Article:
Even if Katherine Levac draws upon her personal experiences as fodder for the comedy she delivers with that signature expression, don’t try to put a label on her art. She isn’t there as the face of Franco-Ontarians, female comics or country folks. For her, the most important thing is to be authentic in all that she does and—of course—to be funny while doing it.
Horace Alexis (BA ’62, MD ’66) – Building a better future through access to education
In 1958, Horace Alexis immigrated to Canada from Trinidad with $200 in his pocket and one goal—to become a doctor.
Now retired, Dr. Alexis practised family medicine for more than 40 years, but never forgot his roots or the sacrifices he had to make to reach his goal.
In fact, his own challenges and the difficult times he faced in those earlier years led him to create the Black Canadian Scholarship Fund (BCSF), one of his proudest achievements.
The goal of the BCSF is to help promising black students in financial need attend university. To date, more than $200,000 in scholarships has been awarded to approximately 40 students.
The premise behind the scholarship is that by providing someone with the means to get an education, we create a ripple effect that has a positive impact on generations to come—something Dr. Alexis has experienced firsthand within his own extended family.
The capital fund, initially endowed with a $5,000 gift from Dr. Alexis in 1996, is now worth a healthy half million dollars. The far-reaching impact of the BCSF is due in great part to Dr. Alexis himself, who struggled to ensure the survival of his scholarship at times against great odds.
Recognized for his involvement in the community, he has put his talent and skills to work over the years to help ensure the success of many other projects and organizations, including the Victorian Order of Nurses Canada, the James R. Johnston Chair in Black Canadian Studies at Dalhousie University, the Community Foundation of Ottawa and The Trinidad & Tobago Association of Ottawa.
The University of Ottawa is proud to recognize a community leader who knows so well the vital role education plays in building a better future.
Honorary Member of the Alumni Association
Sam Saab – From the heart to the table
While Sam Saab isn’t an alum of the University of Ottawa, he’s certainly the next best thing—and definitely a member of the uOttawa family.
The well-liked owner of the popular Father and Sons restaurant, at the corner of Osgoode and King Edward, is a long-time friend of our institution, and specifically of the Gee-Gees.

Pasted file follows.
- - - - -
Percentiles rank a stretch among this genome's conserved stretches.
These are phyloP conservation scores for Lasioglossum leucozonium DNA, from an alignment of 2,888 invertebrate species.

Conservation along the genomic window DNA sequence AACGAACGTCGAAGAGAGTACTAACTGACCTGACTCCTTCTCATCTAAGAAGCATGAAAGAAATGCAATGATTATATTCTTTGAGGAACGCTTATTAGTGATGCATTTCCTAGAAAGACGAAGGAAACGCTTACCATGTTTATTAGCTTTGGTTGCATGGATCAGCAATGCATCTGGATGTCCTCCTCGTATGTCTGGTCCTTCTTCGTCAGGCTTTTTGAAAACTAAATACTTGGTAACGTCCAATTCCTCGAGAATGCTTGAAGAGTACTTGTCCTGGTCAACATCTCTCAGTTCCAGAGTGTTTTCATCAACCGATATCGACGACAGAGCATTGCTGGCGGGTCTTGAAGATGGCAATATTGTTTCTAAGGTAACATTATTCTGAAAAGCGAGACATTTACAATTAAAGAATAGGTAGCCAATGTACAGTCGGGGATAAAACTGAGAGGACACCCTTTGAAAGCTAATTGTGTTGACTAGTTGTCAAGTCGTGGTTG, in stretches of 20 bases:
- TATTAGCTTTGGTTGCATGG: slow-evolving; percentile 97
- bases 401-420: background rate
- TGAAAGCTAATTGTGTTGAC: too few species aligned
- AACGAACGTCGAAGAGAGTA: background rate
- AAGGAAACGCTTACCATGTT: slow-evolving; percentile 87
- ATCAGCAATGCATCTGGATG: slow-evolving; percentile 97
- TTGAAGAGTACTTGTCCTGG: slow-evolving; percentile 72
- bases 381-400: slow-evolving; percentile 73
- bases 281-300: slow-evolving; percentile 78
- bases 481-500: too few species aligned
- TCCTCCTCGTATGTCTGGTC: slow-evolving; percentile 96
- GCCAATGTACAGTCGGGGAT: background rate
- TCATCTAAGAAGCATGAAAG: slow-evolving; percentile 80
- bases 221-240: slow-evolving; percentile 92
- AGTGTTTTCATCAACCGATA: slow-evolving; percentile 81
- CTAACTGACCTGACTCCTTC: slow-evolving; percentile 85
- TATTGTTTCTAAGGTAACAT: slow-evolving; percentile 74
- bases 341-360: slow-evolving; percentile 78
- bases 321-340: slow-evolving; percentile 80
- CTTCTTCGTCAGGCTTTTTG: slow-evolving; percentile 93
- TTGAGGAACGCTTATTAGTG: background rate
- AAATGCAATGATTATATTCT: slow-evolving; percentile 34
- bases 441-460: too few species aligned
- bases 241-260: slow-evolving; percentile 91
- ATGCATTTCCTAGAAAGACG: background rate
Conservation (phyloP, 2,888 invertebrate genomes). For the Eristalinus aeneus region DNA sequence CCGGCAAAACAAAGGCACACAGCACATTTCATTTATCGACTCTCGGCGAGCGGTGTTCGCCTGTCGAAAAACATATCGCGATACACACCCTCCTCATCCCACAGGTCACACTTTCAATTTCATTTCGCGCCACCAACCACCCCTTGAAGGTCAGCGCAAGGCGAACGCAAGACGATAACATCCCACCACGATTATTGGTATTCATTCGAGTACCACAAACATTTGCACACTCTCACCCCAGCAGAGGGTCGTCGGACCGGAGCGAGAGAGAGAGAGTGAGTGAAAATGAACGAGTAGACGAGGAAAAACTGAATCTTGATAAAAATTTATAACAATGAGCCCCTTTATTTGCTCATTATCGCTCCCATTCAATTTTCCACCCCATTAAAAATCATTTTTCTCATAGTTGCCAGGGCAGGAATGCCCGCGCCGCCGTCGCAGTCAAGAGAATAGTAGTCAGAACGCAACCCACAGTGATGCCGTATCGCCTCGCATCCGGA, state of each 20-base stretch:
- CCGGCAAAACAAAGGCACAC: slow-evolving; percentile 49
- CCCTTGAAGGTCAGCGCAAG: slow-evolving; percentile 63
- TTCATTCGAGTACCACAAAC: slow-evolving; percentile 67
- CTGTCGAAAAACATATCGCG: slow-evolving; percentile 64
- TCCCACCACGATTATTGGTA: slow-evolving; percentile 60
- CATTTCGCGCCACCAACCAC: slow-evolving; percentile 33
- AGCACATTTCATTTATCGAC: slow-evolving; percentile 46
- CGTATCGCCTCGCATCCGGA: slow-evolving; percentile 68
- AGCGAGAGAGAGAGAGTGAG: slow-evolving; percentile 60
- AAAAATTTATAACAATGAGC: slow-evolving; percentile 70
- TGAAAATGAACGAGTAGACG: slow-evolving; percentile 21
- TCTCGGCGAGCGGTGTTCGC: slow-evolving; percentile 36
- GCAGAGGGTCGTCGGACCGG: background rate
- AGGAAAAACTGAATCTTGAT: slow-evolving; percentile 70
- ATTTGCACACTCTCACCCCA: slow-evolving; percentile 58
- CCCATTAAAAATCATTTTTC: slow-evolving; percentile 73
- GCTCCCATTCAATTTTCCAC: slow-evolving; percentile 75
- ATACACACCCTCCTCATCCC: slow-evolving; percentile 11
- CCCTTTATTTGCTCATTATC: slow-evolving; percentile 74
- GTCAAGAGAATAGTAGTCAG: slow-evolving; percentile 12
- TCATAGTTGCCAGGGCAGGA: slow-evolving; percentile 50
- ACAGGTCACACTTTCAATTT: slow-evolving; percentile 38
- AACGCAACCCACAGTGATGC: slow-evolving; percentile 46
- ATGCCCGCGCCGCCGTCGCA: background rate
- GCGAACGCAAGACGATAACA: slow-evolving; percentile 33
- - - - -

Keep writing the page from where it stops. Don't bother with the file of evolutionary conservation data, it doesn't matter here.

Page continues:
For almost 50 years, Saab and his family have been serving up good food to members of the University community and providing outstanding support to students so they can fulfill their dreams.
At the University of Ottawa, we’ve stop counting the contributions made by Saab, who, in addition to having established an athletic scholarship, supports several Gee-Gees teams through his annual gifts—all in addition to providing the athletes with complimentary food before their home games.
Sam Saab is also well known for never refusing a request to help students. And not only those who sport the Gee-Gees jersey! Each year, he supports numerous student clubs and associations by providing prizes for various auctions, draws and other student activities.
Saab’s relationship with students, who make up 90% of his clientele, is far from one that is strictly financial. Today, his restaurant is like a second home to many of those attending uOttawa—another reason he works so hard to cultivate a relaxed and friendly atmosphere for his patrons.
This businessman who carved out a career in commercial real estate and the restaurant business—he is also co-owner of The Draft Pub in the University’s Minto Sports Complex—stands out in the local business community not only because of his professional success but also due to his deep commitment to an institution he has watched grow over the years.
The University of Ottawa is proud to present Sam Saab with this well-deserved award in recognition of everything he and his family have done for students over the past 50 years.